Vice President Biden echoed the all-too-familiar mantra that a so-called “balanced approach” is necessary to fix our spending and debt issues. Sounds fair, right? Except that the policy prescription he and President Obama advocate consists of more stimulus spending — disguised as critical investments, of course — plus massive tax hikes on high-income earners and small businesses, for starters. That’s a double whammy guaranteed to harm the economy.

When too much spending is the driver of deficits, why keep digging the hole deeper by increasing spending? All those stimulus dollars spent by the government is that much less money in the hands of businesses and investors in the private sector as well as families, which could use it more efficiently. And why threaten tax hikes on job creators, when the goal is more not less job creation? Taxmageddon’s threat and the barrage of tax hikes under Obamacare will bring have already induced businesses and investors into a lull marked by anxiety and certainty.

Biden’s “balanced” plan to achieve deficit reduction needs a whole-sale remake, not mere fine-tuning.

–Emily Goff, Research Associate, Thomas A. Roe Institute for Economic Policy Studies

Sanctions on Iran

In the second segment, on Iran, Representative Ryan urged the need for U.S. credibility — and strong sanctions — as a way to convince Iran to abandon its nuclear program. Vice President Biden’s response was dismissive, saying that the “entire world” would not have joined sanctions if they had been worked out by a Republican Congress.

But the sanctions that exist are by definition bipartisan: they passed both the House and the Senate. The need now is to stand firm on the sanctions, and to work vigorously to apply them and close loopholes. It would be wonderful if the “entire world” was indeed backing the sanctions, but given the enthusiasm with which China is building on its existing trade with Iran, the buy-in of the so-called international community is much less enthusiastic, and therefore unfortunately less important, than it needs to be.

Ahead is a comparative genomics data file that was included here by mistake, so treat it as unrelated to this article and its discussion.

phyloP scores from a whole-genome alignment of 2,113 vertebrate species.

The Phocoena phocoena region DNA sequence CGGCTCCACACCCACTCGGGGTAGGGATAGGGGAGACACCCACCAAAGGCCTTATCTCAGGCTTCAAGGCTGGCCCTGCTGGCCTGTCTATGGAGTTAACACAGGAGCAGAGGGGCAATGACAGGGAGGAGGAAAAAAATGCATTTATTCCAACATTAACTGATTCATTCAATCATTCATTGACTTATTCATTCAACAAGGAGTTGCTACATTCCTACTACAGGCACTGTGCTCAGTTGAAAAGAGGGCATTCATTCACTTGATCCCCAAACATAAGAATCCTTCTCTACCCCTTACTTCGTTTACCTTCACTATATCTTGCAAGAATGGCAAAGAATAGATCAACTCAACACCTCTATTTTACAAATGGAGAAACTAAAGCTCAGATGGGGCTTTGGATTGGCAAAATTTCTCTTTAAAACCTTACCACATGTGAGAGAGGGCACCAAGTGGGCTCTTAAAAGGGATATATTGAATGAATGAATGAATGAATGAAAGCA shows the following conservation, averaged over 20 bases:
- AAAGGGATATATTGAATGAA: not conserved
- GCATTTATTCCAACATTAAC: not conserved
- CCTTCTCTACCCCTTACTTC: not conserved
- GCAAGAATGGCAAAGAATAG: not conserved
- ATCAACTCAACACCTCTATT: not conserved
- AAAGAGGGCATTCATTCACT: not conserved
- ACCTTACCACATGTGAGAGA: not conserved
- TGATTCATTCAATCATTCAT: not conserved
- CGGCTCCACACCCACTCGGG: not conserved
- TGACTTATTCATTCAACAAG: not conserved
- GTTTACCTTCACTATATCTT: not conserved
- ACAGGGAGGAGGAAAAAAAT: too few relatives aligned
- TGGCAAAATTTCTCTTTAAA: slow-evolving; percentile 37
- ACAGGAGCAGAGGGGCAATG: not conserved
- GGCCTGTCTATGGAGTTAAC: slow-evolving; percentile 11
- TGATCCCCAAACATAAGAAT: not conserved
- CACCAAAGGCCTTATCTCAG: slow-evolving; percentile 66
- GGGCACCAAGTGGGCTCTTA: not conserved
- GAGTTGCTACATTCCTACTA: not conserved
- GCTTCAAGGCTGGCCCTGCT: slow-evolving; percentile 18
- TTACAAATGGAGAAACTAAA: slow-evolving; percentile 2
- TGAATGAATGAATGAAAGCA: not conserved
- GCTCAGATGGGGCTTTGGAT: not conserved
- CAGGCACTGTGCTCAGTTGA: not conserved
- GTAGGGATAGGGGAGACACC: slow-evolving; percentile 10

–Ted R. Bromund, Senior Research Fellow in Anglo-American Relations, The Margaret Thatcher Center for Freedom

Cuts to Medicare Advantage

Obamacare makes real cuts to Medicare Advantage — by $156 billion to be exact. According to the Medicare Actuary, by 2017, this will decrease Medicare Advantage enrollment by 50 percent and decrease benefits. Seniors haven’t felt these cuts because the Obama Administration has effectively hid them in a politically tricky move, but by 2014 these cuts will dramatically affect seniors access to care.

–Alyene Senger, Research Assistant, Center for Health Policy Studies

Terrorist Get a Vote, Too

The Vice Presidential debate took a quick tour over the landscape of transnational terrorism from Libya to Iraq to Afghanistan to Iran. So quick the American people might have missed no one bothered to explain where the war against transnational terrorism stands today.

The case is Libya is tragically all too clear. Al Qaeda affiliates have established a base in the country.

In Iraq, the AP recently reported that since the US “ended” the war, the number of al Qaeda in the country has doubled.

Iran remains one of the world’s most notorious state sponsors of terrorism.

The Taliban and other affiliates are threatening the stability of Afghanistan and Pakistan.

Whoever holds the Oval office in January they are going to have to deal with a significant transnational terrorism threat. The current US strategy is just not up to the task.

–James Jay Carafano, Deputy Director, The Kathryn and Shelby Cullom Davis Institute for International Studies, and Director, Douglas and Sarah Allison Center for Foreign Policy Studies

What Is Obama-Biden Plan for Social Security?

Vice President Biden opposes Social Security reforms proposed in past years by Rep. Paul Ryan, but what do they propose to do about a program that faces 25 percent across-the-board benefit cuts in just over 20 years?

Paul Ryan has consistently had the courage to face Social Security’s rapidly approaching financial crisis. However, the Obama Administration has had just about nothing to say on the subject, a silence that has lasted almost four years. For instance, back in June 2011, we said that

“In his [2011] State of the Union Address, the President called for a bipartisan solution, but then he effectively took everything except raising taxes off the table. Unfortunately for the President, increasing taxes just delays major across-the-board benefit cuts—it does not prevent them.”